Tag Archives: Confederate Flag

A Hate Crime Against Confederate Descendants

Rally at Ole Miss in 1962

Rally against integration at Ole Miss in 1962

A couple of days ago an unfortunate incident occurred at the University of Mississippi. Apparently, two men placed a noose and a 2003 Georgia State flag on the James Meredith statue. Most of you know that the design of this particular version of the Georgia flag includes the popular Confederate battle emblem. While it’s too early to draw any firm conclusions about the perpetrators, most people see this as a hate crime directed specifically against the black student body and the broader African-American community.

At least one individual, however, has taken a more inclusive view as to who should rightfully be offended. No need to provide names or links this time.

It was a hate crime. A planned one perhaps, maybe almost certainly so, but a hate crime none-the-less. The crime was against those who saw it and were offended, and equally a hate crime against all Confederate descendants who honor that symbol and their ancestry. This act denigrated us all.

Here are students at Ole Miss protesting the presence of the Confederate flag on campus so as to allow James Meredith to register for classes. Yes, sometimes memory trumps history.

 

From the State Flag to Your Car’s Exhaust

Georgia Vanity Plate

It’s one of those stories that fires up interest groups on both sides of the Confederate flag debate as well as the mainstream media, which can’t get enough of it. I completely understand why some in Georgia take offense to this particular vanity plate, but it should be remembered that this is a revision of a plate that is already in circulation. Here’s the thing, according to the story:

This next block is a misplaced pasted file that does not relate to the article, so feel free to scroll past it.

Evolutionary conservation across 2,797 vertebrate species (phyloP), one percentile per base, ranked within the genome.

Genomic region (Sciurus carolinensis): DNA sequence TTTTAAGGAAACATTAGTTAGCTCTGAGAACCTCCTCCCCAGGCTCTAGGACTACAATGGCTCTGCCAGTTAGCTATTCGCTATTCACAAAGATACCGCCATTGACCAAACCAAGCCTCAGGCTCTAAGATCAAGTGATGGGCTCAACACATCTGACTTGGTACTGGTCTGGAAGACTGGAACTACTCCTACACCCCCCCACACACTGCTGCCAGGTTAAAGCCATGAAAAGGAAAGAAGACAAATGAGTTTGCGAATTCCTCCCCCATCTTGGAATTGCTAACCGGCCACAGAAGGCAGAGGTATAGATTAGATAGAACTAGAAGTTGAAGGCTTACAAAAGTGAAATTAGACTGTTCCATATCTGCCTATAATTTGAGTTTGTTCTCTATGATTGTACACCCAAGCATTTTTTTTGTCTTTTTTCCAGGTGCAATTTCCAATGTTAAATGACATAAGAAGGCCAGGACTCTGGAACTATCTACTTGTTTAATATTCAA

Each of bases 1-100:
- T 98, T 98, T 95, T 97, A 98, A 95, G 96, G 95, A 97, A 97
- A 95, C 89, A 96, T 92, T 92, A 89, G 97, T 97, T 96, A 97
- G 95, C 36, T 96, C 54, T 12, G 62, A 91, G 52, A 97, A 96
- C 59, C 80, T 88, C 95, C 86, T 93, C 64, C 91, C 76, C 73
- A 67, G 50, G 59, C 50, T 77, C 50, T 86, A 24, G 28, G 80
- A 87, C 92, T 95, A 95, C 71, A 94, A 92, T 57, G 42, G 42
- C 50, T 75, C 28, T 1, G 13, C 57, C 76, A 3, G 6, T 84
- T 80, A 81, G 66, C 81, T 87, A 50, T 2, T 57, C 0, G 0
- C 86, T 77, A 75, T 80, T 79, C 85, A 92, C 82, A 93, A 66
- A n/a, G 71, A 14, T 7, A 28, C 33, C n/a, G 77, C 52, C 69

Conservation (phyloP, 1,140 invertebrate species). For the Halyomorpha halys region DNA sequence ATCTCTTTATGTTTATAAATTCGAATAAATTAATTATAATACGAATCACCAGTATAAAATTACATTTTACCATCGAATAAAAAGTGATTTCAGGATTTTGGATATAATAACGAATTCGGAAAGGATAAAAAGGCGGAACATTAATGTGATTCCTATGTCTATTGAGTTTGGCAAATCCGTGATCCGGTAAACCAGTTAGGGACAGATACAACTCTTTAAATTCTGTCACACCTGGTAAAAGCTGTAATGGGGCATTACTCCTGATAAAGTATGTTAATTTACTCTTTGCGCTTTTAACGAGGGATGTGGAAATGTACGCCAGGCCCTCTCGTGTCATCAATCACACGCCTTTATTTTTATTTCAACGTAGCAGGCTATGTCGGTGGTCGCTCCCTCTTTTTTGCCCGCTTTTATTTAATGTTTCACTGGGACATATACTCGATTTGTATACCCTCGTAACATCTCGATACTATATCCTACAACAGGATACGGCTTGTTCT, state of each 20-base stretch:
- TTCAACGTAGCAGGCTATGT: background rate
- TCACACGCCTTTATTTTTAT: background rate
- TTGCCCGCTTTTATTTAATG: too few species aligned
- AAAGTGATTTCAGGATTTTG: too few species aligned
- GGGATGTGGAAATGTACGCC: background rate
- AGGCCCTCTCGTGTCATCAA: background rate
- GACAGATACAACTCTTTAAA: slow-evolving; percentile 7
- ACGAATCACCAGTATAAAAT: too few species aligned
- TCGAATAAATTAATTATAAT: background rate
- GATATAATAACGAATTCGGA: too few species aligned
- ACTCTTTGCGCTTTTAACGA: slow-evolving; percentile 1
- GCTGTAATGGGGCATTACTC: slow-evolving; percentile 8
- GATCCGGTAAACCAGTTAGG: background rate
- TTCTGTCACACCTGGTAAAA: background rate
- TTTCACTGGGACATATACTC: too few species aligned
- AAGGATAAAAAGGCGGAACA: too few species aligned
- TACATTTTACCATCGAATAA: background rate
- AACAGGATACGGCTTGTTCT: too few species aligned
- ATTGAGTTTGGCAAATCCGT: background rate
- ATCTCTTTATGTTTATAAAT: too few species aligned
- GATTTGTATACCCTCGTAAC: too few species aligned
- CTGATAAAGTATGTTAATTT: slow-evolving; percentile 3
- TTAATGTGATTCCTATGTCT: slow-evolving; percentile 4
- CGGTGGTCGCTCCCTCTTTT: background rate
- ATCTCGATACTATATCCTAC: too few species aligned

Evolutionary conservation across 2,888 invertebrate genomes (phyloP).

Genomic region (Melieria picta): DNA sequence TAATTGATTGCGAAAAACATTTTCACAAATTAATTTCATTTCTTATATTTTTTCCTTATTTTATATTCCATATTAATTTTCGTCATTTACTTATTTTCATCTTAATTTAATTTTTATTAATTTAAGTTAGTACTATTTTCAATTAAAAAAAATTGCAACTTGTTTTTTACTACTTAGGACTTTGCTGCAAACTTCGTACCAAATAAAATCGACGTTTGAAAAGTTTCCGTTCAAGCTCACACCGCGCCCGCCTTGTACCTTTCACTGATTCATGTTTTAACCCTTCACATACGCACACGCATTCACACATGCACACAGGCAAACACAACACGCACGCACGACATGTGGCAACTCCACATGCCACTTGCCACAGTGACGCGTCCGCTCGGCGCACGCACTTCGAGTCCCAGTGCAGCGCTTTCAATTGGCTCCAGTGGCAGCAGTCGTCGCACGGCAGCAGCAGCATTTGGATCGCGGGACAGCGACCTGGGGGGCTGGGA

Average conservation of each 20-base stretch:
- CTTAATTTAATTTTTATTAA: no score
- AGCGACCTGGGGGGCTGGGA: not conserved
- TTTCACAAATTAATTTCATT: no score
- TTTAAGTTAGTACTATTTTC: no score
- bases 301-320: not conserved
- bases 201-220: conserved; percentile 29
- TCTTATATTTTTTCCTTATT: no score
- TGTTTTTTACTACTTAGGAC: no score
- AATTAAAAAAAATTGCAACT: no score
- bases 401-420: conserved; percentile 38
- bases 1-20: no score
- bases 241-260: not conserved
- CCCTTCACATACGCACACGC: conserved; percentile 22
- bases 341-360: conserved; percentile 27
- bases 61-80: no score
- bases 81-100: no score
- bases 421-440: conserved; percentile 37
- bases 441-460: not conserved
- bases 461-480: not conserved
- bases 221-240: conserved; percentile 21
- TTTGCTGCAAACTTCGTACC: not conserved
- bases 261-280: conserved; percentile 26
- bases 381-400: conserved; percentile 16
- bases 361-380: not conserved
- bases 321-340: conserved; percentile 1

The state sold a total of 439 of the earlier version in the last two years. There are 35 orders already for the new tag, according to the Revenue Department.

That basically means that the vast majority of Georgians can probably go their entire lives without seeing one of these plates on the back of a car. In other words, there really is no reason to get upset. In fact, Georgians should be reminded that this divisive symbol was once part of their state flag dating back to 1956. We all know what it was meant to symbolize. Now it can only be found next to a car’s exhaust.

 

What Exactly Are the Virginia Flaggers Protesting?

Update: “I was at the chapel on that Sunday. I was chapel organist for the program presented by Lee-Jackson Camp. The colors were presented by Latane Camp. Tripp is not a member of that camp or its color guard.” — comment from Betty Giragosian.

This video pretty much undercuts the 2-plus years of protesting by the Virginia Flaggers in front of the Confederate chapel in Richmond. Their protest has been centered on the removal of the Confederate flag from the chapel grounds. Flagger Tripp Lewis is clearly miffed over being forced to stand on the sidelines during an event that took place inside the chapel on January 19, but once the ceremony ended inside the chapel a color guard was able to take a few photographs on the grounds without any problem.

Lewis claims in the video that he was supposed to take part in the ceremony, but no one in the group leaving the chapel seems to take an interest in the conflict with the officer.

So much for the forced retreat of Confederate Heritage in Richmond. Nothing ever goes right for the Flaggers.

[Uploaded to YouTube on January 19, 2014]

 

Intimidation by Confederate Flag

Update: Blog has been taken down.

Word comes today that fellow blogger, Corey Meyer, has decided to shut down his blog after experiencing what can only be described as an act of intimidation at his workplace, which happens to be a school. Apparently, a Confederate flag was hoisted up a flag pole and tied to a bag of coal along with a note near the school. Continue reading

 

Do I Owe the Virginia Flaggers an Apology?

Last week I pointed out what I interpreted as a racist comment from a prominent member of the Virginia Flaggers. A few days ago they offered the following response, which included a photograph of an African-American man carrying a Confederate flag in front of the Museum of the Confederacy.

I certainly don’t want to be known for casually accusing people of being racist, but I fail to see how this photograph assuages concerns. The Richmond community – who the Flaggers claim to be improving through their efforts – deserve a response to these types of statements. What exactly did the statement mean? How would this specific Flagger explain it to the individual in front of the MOC and the rest of Richmond’s black community?

Who are the Virginia Flaggers?